“When our beliefs are challenged by some of the facts, we emphasize the value of the data that supports our belief, and ignore data that disagrees.
In other words, while it is quite possible that children are not using the playgrounds as much as they used to, jumping to the conclusion that it is the fault of the playground is rather suspect. On the other hand, there is no doubt that playgrounds are getting safer. The question is if you can ever make a playground “safe enough.” And whether you should ever try.
The point is that playground design – along with many other elements of public life that are subject to the highly emotional influence of the public – has been driven by political correctness rather than proper analysis of the needs of the clients. Heaven forbid we should ask kids what they want.
I took PE teacher training at a time when responsible educators were touting the theory that if you teach children the safety rules, they will never go beyond their capabilities. Sure. I was willing to buy into this theory, because I felt my safety training was pretty good. Besides, it made it easy for me to teach PE. I could concentrate on the lessons and forget about all the worry. (See “Confirmation Bias” above.) Until I had a Grade 6 boy jump off the top of a 3-metre climbing apparatus and break a tooth on the (concrete-backed lino) floor. Sort of a wakeup call. Yeah, for him, too. Certain kids will push the limits, no matter what type of equipment you provide for them. It’s the nature of the beast.
Points on Dealing With Kids (and other people): 1. Variety. Some kids will risk anything. Others are wimps. The rest fall (sorry, bad choice of expression) somewhere in between. You can’t build a playground that will be safe enough for one end of the spectrum and exciting enough for the other end. 2. Accidents will happen. Sometimes, no matter how hard you try, somebody gets hurt. All parents make decisions on a daily basis on how hard they’re going to try to control their child’s environment. Too little control and the chance of injury becomes unacceptable. Too much control and the child’s growth atrophies. 3. What doesn’t kill us makes us strong. The problem is that, as a society, if we want to make our children strong we have to be willing to kill a few of them in the process. Stated in those terms, that is not an acceptable tradeoff by modern standards. However harsh they sound, though, “no pain, no gain” and “no risk no payoff” are facts of life. Get over it. 4. The widespread nature of media reports gives us the idea that rarely occurring events happen all the time. They don’t. Sure, it’s possible that your son’s hamster will chew his way free, escape into the wall, gnaw the electricals and burn your house down. Maybe it happened to someone in Portugal five years ago, but there it is, all over our media screens. The solution is not to ban all hamsters from human habitation. And no, I’m not going to tell you the solution, because I have no idea.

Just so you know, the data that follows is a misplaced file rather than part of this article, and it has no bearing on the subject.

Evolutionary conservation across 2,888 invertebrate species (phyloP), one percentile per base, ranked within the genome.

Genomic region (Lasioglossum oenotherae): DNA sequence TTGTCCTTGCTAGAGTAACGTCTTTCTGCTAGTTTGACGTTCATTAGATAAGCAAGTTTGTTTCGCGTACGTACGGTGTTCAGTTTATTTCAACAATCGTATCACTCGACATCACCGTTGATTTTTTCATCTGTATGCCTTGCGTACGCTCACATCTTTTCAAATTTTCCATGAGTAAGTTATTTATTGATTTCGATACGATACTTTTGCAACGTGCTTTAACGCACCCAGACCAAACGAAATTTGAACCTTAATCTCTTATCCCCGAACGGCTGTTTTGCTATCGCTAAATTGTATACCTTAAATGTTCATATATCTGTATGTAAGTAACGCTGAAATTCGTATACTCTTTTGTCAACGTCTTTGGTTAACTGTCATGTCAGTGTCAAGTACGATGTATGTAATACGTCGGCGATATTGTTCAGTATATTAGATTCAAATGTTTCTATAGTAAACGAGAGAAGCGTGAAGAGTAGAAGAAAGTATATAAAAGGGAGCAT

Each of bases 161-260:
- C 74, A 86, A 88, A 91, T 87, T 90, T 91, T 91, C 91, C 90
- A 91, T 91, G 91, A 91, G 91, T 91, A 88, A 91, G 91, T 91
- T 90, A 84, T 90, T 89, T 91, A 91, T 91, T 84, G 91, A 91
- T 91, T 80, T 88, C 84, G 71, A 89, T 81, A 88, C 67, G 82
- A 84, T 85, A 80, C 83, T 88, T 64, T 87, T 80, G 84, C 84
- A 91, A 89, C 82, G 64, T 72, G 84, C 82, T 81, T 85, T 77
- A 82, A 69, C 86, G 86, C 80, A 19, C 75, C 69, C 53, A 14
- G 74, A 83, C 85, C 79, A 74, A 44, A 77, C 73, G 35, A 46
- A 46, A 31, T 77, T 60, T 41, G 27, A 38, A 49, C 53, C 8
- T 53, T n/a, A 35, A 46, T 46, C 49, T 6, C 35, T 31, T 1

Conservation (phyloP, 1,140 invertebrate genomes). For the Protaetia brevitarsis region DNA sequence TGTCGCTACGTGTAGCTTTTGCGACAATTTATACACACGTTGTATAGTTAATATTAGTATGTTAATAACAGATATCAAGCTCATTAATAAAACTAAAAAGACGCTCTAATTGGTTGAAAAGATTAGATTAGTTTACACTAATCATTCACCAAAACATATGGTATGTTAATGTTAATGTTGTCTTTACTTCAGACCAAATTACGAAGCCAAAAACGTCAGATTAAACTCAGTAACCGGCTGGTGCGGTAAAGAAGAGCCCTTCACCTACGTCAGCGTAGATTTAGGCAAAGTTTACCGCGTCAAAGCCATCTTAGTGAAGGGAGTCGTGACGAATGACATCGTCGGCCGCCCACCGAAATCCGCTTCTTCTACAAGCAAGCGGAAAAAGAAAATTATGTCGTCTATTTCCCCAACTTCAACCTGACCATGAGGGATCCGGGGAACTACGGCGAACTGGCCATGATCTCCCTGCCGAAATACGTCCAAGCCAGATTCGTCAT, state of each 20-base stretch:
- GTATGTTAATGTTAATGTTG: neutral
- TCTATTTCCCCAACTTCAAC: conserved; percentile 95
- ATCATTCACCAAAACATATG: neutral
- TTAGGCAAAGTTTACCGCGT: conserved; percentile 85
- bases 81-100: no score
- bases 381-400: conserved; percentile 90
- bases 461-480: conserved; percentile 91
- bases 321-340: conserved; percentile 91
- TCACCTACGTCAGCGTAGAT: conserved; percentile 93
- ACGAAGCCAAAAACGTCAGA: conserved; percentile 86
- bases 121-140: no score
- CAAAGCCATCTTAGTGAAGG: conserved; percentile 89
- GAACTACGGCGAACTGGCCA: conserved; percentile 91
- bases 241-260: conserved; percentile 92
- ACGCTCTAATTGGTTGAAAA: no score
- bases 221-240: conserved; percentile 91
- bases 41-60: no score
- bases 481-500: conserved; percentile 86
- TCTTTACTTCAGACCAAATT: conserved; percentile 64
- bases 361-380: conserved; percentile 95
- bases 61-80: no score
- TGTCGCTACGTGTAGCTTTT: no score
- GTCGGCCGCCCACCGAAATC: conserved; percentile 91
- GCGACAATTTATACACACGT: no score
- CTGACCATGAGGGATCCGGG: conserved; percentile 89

How to Choose? If you’re in the market for a playground, the important factor to consider is which child you’re building it for. I mean, why are we building these things at all? The answer most people will probably give is that children are spending too much time in structured activities and non-active pursuits. We want to provide them with a creative, active experience because it’s good for their health and development. All right. So there are a few adventurous souls who think our playgrounds are too tame. Should we care? If we are going by the objective above, probably not. That child is not our target audience. We want a safe, friendly, creative environment for children who are not motivated enough to seek out a creative and active experience for themselves. The kid who wants more is way beyond that, and has exceeded our targets for activity already, so no problem. Let him ride his bike in heavy traffic if that’s what gives him a thrill.
Problems to Solve: 1. Parents who substitute overprotective parenting for taking the time to train their child properly. And then think they can bully the rest of us into doing it for them. 2. A legal system that does not recognize the responsibility for parents and children to take care of themselves. Canada isn’t as far gone as United States on this, but we’re headed in that direction.